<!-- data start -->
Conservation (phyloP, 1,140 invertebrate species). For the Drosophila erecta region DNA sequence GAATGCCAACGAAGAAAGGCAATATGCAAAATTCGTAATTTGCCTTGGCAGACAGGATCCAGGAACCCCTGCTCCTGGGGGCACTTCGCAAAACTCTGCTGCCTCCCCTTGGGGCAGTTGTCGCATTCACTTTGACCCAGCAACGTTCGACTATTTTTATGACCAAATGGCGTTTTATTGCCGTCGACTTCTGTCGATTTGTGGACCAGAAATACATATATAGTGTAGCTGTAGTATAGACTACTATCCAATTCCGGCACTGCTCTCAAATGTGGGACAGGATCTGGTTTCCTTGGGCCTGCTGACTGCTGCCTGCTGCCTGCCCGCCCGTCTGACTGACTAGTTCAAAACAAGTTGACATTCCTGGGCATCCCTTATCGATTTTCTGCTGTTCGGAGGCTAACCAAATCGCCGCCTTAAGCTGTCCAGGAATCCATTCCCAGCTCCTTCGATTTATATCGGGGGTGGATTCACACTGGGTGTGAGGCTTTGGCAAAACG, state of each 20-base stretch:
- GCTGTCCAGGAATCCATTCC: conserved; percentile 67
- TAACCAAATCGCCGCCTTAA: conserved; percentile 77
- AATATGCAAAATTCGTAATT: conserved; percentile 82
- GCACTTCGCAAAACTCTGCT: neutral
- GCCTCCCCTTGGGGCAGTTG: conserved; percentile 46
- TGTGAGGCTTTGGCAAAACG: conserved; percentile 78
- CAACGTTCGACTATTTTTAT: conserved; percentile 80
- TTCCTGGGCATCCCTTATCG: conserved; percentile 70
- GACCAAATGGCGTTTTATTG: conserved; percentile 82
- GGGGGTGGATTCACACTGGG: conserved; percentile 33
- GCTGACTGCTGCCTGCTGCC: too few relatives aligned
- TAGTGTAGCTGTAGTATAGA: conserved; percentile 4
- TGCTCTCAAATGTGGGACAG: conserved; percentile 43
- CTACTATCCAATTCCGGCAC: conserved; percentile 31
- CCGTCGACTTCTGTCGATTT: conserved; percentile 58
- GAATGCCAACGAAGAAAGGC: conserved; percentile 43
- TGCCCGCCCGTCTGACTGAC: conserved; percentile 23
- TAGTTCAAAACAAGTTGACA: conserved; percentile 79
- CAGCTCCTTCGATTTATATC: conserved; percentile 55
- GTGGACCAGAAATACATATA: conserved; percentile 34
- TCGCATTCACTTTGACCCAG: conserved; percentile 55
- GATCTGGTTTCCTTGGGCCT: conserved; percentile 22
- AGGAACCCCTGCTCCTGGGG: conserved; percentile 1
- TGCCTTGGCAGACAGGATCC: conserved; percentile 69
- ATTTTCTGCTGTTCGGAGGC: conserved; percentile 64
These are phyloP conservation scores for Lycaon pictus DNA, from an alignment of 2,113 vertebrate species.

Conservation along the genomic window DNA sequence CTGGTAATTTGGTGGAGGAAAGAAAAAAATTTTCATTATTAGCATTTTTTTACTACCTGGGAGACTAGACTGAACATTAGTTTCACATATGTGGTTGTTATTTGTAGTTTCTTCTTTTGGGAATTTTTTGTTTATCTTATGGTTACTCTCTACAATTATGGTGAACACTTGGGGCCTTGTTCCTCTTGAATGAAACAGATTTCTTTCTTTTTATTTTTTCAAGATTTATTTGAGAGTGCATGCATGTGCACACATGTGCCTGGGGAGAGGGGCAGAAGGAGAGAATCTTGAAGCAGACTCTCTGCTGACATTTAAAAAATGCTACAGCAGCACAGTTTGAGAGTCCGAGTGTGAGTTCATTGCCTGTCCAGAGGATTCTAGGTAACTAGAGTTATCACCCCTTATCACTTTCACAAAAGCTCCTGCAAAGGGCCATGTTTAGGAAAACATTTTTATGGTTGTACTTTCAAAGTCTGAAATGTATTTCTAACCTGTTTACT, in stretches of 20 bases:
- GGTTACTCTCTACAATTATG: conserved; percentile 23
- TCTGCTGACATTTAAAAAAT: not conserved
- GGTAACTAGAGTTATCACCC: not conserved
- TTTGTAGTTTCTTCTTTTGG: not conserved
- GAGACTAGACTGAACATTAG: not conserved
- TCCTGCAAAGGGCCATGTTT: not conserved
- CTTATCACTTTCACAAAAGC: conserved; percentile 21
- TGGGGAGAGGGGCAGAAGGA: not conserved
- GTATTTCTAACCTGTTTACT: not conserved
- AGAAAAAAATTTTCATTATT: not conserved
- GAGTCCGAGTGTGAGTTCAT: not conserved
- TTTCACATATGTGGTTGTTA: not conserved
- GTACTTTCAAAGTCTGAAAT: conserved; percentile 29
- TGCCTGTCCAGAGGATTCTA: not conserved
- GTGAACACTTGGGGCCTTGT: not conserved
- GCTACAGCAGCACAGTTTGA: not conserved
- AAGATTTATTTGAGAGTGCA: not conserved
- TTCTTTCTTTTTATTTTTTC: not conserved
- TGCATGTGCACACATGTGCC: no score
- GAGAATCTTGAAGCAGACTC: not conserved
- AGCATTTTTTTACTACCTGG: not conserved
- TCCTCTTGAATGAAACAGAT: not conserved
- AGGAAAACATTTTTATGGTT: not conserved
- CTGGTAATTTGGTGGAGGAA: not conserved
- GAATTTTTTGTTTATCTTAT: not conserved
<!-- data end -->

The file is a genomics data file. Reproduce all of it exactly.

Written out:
Conservation (phyloP, 1,140 invertebrate species). For the Drosophila erecta region DNA sequence GAATGCCAACGAAGAAAGGCAATATGCAAAATTCGTAATTTGCCTTGGCAGACAGGATCCAGGAACCCCTGCTCCTGGGGGCACTTCGCAAAACTCTGCTGCCTCCCCTTGGGGCAGTTGTCGCATTCACTTTGACCCAGCAACGTTCGACTATTTTTATGACCAAATGGCGTTTTATTGCCGTCGACTTCTGTCGATTTGTGGACCAGAAATACATATATAGTGTAGCTGTAGTATAGACTACTATCCAATTCCGGCACTGCTCTCAAATGTGGGACAGGATCTGGTTTCCTTGGGCCTGCTGACTGCTGCCTGCTGCCTGCCCGCCCGTCTGACTGACTAGTTCAAAACAAGTTGACATTCCTGGGCATCCCTTATCGATTTTCTGCTGTTCGGAGGCTAACCAAATCGCCGCCTTAAGCTGTCCAGGAATCCATTCCCAGCTCCTTCGATTTATATCGGGGGTGGATTCACACTGGGTGTGAGGCTTTGGCAAAACG, state of each 20-base stretch:
- GCTGTCCAGGAATCCATTCC: conserved; percentile 67
- TAACCAAATCGCCGCCTTAA: conserved; percentile 77
- AATATGCAAAATTCGTAATT: conserved; percentile 82
- GCACTTCGCAAAACTCTGCT: neutral
- GCCTCCCCTTGGGGCAGTTG: conserved; percentile 46
- TGTGAGGCTTTGGCAAAACG: conserved; percentile 78
- CAACGTTCGACTATTTTTAT: conserved; percentile 80
- TTCCTGGGCATCCCTTATCG: conserved; percentile 70
- GACCAAATGGCGTTTTATTG: conserved; percentile 82
- GGGGGTGGATTCACACTGGG: conserved; percentile 33
- GCTGACTGCTGCCTGCTGCC: too few relatives aligned
- TAGTGTAGCTGTAGTATAGA: conserved; percentile 4
- TGCTCTCAAATGTGGGACAG: conserved; percentile 43
- CTACTATCCAATTCCGGCAC: conserved; percentile 31
- CCGTCGACTTCTGTCGATTT: conserved; percentile 58
- GAATGCCAACGAAGAAAGGC: conserved; percentile 43
- TGCCCGCCCGTCTGACTGAC: conserved; percentile 23
- TAGTTCAAAACAAGTTGACA: conserved; percentile 79
- CAGCTCCTTCGATTTATATC: conserved; percentile 55
- GTGGACCAGAAATACATATA: conserved; percentile 34
- TCGCATTCACTTTGACCCAG: conserved; percentile 55
- GATCTGGTTTCCTTGGGCCT: conserved; percentile 22
- AGGAACCCCTGCTCCTGGGG: conserved; percentile 1
- TGCCTTGGCAGACAGGATCC: conserved; percentile 69
- ATTTTCTGCTGTTCGGAGGC: conserved; percentile 64
These are phyloP conservation scores for Lycaon pictus DNA, from an alignment of 2,113 vertebrate species.

Conservation along the genomic window DNA sequence CTGGTAATTTGGTGGAGGAAAGAAAAAAATTTTCATTATTAGCATTTTTTTACTACCTGGGAGACTAGACTGAACATTAGTTTCACATATGTGGTTGTTATTTGTAGTTTCTTCTTTTGGGAATTTTTTGTTTATCTTATGGTTACTCTCTACAATTATGGTGAACACTTGGGGCCTTGTTCCTCTTGAATGAAACAGATTTCTTTCTTTTTATTTTTTCAAGATTTATTTGAGAGTGCATGCATGTGCACACATGTGCCTGGGGAGAGGGGCAGAAGGAGAGAATCTTGAAGCAGACTCTCTGCTGACATTTAAAAAATGCTACAGCAGCACAGTTTGAGAGTCCGAGTGTGAGTTCATTGCCTGTCCAGAGGATTCTAGGTAACTAGAGTTATCACCCCTTATCACTTTCACAAAAGCTCCTGCAAAGGGCCATGTTTAGGAAAACATTTTTATGGTTGTACTTTCAAAGTCTGAAATGTATTTCTAACCTGTTTACT, in stretches of 20 bases:
- GGTTACTCTCTACAATTATG: conserved; percentile 23
- TCTGCTGACATTTAAAAAAT: not conserved
- GGTAACTAGAGTTATCACCC: not conserved
- TTTGTAGTTTCTTCTTTTGG: not conserved
- GAGACTAGACTGAACATTAG: not conserved
- TCCTGCAAAGGGCCATGTTT: not conserved
- CTTATCACTTTCACAAAAGC: conserved; percentile 21
- TGGGGAGAGGGGCAGAAGGA: not conserved
- GTATTTCTAACCTGTTTACT: not conserved
- AGAAAAAAATTTTCATTATT: not conserved
- GAGTCCGAGTGTGAGTTCAT: not conserved
- TTTCACATATGTGGTTGTTA: not conserved
- GTACTTTCAAAGTCTGAAAT: conserved; percentile 29
- TGCCTGTCCAGAGGATTCTA: not conserved
- GTGAACACTTGGGGCCTTGT: not conserved
- GCTACAGCAGCACAGTTTGA: not conserved
- AAGATTTATTTGAGAGTGCA: not conserved
- TTCTTTCTTTTTATTTTTTC: not conserved
- TGCATGTGCACACATGTGCC: no score
- GAGAATCTTGAAGCAGACTC: not conserved
- AGCATTTTTTTACTACCTGG: not conserved
- TCCTCTTGAATGAAACAGAT: not conserved
- AGGAAAACATTTTTATGGTT: not conserved
- CTGGTAATTTGGTGGAGGAA: not conserved
- GAATTTTTTGTTTATCTTAT: not conserved